The Pope will spark off a media frenzy this week with his much awaited Papal letter, due to be sent to the world’s 5,000 Catholic Bishops on Thursday. It has been billed as an 'explosive intervention', which will call for an end to the 'tyrannical’ exploitation of nature by mankind.
Added on 16 June 2015 by Eve Poole
He's right, and major change will be needed to correct it. This is because capitalism is on a collision course with the environment on three fronts: its adherence to a belief in the invisible hand, its emphasis on maximising utility, and its commitment to market pricing.
First, a belief in Adam Smith's ‘invisible hand’, through which individually self-interested behaviour will produce benevolent outcomes overall. It turns out that this optimistic myth just serves to offer a reassuring but inaccurate justification for self-interested behaviour.
While order does frequently rise out of chaos, there is no evidence to suggest that this always tends towards the good, and certainly none sufficient to justify society’s reliance on it. Leaving things to the ‘invisible hand’ naturally skews the market in favour of the strongest, because they have more 'votes' in the system. This maximises their utility, but not that of society or the world at large. If we continue to believe that somehow the market will auto-correct, we have no reason to try to avoid tragedies of the commons. So there is nothing to stop us individually using up the earth's resources, in the naive hope that somehow it will all net out.
Second, maximising utility. If our only duty as market citizens is to maximise our own utility with no regard to others, again there is nothing to stop us behaving selfishly in our use of the earth's resources. Particularly if we think the Invisible Hand will ultimately bail us out. But we are increasingly becoming aware that some sort of co-ordination is required if we are to avoid environmental collapse. Of course, we can rely on governments to compel helpful behaviour through regulation, but the quickest way to address the problem is to widen our notion of utility.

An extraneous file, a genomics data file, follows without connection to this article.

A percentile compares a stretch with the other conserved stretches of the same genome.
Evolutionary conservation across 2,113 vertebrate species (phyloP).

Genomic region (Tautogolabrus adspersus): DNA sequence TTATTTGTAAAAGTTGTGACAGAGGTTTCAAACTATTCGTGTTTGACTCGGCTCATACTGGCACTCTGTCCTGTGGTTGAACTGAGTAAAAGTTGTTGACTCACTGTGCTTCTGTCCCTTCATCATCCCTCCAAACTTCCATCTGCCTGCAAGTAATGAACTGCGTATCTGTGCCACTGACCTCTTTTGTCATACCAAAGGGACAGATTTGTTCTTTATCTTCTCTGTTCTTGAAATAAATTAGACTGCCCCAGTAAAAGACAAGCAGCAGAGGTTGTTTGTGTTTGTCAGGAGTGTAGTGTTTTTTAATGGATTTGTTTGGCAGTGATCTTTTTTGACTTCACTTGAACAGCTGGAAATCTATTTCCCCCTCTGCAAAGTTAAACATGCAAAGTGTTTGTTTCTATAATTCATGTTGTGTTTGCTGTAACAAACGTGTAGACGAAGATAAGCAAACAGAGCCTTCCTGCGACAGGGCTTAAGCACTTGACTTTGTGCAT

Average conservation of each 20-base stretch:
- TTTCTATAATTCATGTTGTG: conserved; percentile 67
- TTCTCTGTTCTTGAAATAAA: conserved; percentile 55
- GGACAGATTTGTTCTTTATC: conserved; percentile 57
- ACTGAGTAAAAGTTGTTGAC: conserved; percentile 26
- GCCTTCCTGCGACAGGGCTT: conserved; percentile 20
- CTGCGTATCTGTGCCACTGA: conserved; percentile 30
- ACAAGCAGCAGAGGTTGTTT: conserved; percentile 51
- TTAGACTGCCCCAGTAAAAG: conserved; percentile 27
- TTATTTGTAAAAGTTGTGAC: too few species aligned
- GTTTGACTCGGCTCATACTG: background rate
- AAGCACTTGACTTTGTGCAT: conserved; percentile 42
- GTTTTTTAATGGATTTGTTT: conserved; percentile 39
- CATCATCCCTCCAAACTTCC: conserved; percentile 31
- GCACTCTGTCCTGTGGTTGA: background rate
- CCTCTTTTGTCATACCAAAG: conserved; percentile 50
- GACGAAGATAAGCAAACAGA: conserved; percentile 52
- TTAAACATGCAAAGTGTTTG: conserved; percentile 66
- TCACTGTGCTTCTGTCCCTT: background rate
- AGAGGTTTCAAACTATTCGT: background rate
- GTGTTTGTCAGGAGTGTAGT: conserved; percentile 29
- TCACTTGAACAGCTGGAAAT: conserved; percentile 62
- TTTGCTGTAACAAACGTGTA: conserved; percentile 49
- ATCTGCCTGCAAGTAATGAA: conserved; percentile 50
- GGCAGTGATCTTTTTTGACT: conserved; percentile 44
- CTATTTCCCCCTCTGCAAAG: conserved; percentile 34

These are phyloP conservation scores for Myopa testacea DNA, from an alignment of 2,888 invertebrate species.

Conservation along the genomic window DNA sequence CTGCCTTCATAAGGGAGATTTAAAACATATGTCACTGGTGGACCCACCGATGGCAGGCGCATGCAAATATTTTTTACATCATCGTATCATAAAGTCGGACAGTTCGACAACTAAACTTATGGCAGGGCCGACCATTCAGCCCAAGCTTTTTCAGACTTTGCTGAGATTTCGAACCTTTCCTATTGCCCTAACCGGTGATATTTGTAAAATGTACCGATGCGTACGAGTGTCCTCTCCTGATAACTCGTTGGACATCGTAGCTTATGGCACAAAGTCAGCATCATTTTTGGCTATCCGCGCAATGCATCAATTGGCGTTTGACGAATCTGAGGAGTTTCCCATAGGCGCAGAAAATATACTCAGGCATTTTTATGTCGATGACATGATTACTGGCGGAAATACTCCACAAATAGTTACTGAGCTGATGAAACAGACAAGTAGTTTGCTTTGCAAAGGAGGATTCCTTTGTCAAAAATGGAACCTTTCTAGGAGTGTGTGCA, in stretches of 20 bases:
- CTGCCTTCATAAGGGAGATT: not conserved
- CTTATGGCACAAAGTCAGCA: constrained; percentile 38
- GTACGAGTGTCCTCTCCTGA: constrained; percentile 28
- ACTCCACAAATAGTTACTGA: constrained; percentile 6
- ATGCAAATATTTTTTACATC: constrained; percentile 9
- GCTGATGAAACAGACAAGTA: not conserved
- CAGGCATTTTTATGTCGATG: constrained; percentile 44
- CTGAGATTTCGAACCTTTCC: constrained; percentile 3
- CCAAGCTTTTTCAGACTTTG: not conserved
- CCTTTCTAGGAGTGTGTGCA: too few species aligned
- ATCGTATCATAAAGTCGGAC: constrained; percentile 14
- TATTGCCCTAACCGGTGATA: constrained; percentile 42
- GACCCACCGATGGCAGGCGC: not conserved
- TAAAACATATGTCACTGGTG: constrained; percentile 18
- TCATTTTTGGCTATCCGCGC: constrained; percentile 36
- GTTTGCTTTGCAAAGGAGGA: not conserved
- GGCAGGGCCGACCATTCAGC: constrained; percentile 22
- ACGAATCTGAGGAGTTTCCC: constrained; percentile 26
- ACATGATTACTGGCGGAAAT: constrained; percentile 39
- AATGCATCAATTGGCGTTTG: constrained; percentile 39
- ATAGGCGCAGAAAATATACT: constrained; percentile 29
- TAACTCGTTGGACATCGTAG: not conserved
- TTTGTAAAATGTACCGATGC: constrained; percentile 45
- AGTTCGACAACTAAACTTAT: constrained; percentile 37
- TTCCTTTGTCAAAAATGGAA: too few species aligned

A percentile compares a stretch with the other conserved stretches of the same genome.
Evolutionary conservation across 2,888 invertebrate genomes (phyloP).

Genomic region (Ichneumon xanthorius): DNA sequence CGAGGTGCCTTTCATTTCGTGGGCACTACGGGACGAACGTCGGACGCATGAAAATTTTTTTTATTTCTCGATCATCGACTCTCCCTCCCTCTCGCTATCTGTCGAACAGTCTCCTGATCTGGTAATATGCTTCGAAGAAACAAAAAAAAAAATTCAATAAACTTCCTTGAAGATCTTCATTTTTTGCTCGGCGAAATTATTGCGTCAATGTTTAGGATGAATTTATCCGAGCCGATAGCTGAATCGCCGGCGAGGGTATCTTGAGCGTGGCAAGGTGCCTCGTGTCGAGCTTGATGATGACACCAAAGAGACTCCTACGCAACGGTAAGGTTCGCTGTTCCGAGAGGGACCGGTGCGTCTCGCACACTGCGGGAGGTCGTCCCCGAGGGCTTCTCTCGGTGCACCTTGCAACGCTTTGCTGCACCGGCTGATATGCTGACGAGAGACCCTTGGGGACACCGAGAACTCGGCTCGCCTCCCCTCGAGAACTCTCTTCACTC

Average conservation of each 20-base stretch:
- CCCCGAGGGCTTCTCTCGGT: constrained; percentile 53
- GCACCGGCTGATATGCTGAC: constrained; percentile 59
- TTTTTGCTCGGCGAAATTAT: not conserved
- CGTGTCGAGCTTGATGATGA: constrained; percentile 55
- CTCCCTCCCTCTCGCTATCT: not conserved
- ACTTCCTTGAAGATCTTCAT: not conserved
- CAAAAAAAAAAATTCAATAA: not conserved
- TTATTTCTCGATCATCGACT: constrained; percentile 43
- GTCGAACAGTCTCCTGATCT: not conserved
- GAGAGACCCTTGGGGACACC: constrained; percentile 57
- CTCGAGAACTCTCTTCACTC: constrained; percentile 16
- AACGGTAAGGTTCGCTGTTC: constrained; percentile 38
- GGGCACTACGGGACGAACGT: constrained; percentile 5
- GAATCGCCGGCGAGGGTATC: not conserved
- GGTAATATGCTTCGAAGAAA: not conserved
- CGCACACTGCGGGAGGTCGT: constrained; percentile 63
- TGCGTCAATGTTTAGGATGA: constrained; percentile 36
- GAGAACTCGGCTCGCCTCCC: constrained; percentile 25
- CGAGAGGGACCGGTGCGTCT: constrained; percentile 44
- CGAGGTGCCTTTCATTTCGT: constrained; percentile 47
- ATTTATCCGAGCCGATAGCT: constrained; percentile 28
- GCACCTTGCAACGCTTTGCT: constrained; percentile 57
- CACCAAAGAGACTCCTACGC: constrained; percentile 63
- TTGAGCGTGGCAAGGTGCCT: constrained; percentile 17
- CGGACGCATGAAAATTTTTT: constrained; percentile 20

To do this we simply need to rediscover its original heritage as a short-hand for the public good. If so, the ebbs and flows of supply and demand will adjust to take this into consideration. There are lots of good examples of this kind of adjustment, particularly in solidarity with the world's poor.
But the thing that might stop that happening is the third issue, pricing. While we think that the right price for something is whatever the market tells us that it is, we will crowd out the wider debate on 'externalities', or those spill-over costs that are not normally factored in.
For example, the International Center for Technology Assessment reckons that while a gallon of petrol costs $3 at the pumps, if you add back in costs relating to climate change, military protection of the oil supply, oil industry subsidies, oil spills, and treatment of car exhaust-related respiratory illnesses, the real cost is more like $15 a gallon. The encouraging thing is that we know people are willing to 'overpay' for social benefit. Fairtrade and organics have taught us that.
So the bad news is that our current version of capitalism contains the seeds of its own destruction, because it looks set to kill off the planet that currently hosts it. The great news is that these same seeds are seeds of hope. Supply and demand are simply messages that are infinitely influence-able. All we need to do is demand more from our market. Utility is not enough. Utility for what? There are no customers on a dead planet. The best way to safeguard our future income streams is to start correcting our course early, while there are still icebergs that we can see.